The pallet pool business has long been the behind-the-scenes grease that lubricates the movement of literally billions of pounds of goods through the world’s supply chains. This underappreciated workhorse is the key to efficiently moving large lots of carton-based goods and other packaged and unpackaged products in and out of trucks, between production plants and distributors, within warehouses, and out to retail stores.
It is a market of two universes. In one universe is the traditional “white wood” pallet, typically purchased by a manufacturer, long relied upon by large beverage producers and consumer goods companies, and supported by third-party pallet recapture services. Manufacturers often build pallet inventories in advance so they can be deployed on demand to production lines as goods are produced.
While the manufacturer technically owns the pallets, once they get loaded and shipped out, it’s anybody’s guess when—or if—the owner will see those assets again. A pallet might sit in a retailer’s or distributor’s warehouse for several weeks or more. Or it might move “downstream” to a retail store or smaller end-user, from which it doesn’t return. “It’s a cost of doing business that is built into the price of the product. Once it’s out of [the manufacturer’s] orbit, they forget about it,” says John Vaccaro, president of South Plainfield, New Jersey-based Bettaway Pallet Systems Inc., of white wood pallets.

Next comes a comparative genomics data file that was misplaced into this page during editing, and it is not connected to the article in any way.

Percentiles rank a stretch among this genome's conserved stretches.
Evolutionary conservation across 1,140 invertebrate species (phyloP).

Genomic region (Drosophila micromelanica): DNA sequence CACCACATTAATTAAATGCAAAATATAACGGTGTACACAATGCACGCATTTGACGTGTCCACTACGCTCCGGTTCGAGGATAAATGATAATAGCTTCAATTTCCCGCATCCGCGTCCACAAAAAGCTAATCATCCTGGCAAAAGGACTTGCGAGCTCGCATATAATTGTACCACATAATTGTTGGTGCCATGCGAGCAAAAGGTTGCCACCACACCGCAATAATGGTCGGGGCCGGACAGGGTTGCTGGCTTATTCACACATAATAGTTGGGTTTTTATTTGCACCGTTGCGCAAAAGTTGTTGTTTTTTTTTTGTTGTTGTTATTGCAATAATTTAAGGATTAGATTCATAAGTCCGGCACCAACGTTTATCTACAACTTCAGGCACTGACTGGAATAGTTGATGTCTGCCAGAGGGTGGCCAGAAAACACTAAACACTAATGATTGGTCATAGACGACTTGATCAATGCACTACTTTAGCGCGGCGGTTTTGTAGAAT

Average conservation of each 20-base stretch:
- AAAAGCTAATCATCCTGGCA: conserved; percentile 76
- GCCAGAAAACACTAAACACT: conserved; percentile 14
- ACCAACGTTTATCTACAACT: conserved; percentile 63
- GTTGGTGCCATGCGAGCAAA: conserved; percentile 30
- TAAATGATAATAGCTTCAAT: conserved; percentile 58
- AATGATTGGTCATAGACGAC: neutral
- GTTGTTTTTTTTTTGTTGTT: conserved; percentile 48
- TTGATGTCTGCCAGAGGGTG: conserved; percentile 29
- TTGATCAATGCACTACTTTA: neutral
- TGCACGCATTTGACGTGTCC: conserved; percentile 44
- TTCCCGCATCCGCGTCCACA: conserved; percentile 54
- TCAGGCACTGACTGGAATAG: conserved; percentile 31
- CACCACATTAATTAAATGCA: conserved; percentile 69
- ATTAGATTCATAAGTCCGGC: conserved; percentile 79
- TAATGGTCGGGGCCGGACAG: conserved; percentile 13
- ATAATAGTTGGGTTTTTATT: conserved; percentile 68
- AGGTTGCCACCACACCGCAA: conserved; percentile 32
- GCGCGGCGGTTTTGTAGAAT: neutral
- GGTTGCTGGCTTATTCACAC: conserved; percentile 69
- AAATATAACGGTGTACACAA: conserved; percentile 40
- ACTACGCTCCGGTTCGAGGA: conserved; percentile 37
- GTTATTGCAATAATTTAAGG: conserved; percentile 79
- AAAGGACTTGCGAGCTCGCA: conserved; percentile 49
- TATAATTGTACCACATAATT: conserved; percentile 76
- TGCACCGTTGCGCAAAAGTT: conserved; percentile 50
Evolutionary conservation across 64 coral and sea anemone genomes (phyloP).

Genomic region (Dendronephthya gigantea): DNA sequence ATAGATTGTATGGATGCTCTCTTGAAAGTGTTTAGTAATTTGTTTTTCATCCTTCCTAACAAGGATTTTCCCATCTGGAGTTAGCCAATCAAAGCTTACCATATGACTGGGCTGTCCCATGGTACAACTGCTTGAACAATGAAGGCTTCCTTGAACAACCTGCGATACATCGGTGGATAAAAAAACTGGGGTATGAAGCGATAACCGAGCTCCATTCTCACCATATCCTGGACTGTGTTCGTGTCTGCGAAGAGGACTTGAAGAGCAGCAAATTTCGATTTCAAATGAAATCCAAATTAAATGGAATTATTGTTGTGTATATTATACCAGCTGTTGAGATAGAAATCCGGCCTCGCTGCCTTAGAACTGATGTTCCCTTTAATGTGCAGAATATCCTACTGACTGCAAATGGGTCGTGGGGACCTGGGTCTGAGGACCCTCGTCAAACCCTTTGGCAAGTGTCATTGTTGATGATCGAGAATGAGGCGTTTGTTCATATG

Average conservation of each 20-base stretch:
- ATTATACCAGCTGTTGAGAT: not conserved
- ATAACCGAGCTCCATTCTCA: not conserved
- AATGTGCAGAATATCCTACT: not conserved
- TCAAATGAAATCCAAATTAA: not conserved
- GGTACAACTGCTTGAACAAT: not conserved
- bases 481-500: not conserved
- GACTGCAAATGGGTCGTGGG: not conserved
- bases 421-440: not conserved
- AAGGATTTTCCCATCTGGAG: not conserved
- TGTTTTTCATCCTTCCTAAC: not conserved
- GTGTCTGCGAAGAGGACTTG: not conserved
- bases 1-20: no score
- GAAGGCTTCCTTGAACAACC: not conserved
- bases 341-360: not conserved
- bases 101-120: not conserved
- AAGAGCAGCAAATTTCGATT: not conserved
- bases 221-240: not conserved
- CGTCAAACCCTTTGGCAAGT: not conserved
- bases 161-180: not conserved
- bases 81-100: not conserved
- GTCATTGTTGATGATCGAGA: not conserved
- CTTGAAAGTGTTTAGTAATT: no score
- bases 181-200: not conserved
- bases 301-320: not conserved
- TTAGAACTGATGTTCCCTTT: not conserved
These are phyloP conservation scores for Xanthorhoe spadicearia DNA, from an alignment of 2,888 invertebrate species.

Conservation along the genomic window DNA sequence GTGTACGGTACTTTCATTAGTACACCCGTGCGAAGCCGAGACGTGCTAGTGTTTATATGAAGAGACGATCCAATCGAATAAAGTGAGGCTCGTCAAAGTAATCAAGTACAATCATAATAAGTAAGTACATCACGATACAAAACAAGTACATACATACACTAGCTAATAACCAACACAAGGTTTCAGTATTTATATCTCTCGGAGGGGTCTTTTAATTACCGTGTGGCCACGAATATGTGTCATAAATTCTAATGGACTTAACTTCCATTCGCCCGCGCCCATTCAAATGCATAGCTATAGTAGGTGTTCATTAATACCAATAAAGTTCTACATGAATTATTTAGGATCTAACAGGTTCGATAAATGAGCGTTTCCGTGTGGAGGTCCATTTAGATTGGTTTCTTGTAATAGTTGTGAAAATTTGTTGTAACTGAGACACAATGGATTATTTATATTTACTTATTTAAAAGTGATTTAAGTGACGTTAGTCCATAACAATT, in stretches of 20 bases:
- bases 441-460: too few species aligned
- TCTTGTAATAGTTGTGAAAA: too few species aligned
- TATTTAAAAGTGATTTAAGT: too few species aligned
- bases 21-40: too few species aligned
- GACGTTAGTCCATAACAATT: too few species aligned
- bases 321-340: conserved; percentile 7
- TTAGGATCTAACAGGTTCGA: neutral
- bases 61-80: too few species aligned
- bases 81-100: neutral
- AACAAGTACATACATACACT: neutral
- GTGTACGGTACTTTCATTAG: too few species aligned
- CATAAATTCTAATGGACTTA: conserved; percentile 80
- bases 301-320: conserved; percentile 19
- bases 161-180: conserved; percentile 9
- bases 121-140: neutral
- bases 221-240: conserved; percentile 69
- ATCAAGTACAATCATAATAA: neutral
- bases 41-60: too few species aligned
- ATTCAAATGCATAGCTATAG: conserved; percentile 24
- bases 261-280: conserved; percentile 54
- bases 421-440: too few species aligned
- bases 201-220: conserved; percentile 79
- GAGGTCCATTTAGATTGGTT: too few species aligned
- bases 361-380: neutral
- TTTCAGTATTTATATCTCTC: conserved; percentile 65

Practically speaking, white wood pallets often are treated much like disposable dunnage, cardboard, or packing material. Yet, at an average cost of $7 for a refurbished pallet or $14 for a new one, expenses add up quickly when you’re talking about hundreds of thousands of pallets, notes Vaccaro, whose company operates a nationwide network of pallet-supply “partner depots,” over 475 of them in North America, where white wood pallets are returned, repaired, refurbished, and staged for redeployment. Its clients include such household names as Arizona Beverage Co., maker of Arizona Iced Tea, for whom Bettaway has managed transportation and pallet logistics for nearly 30 years.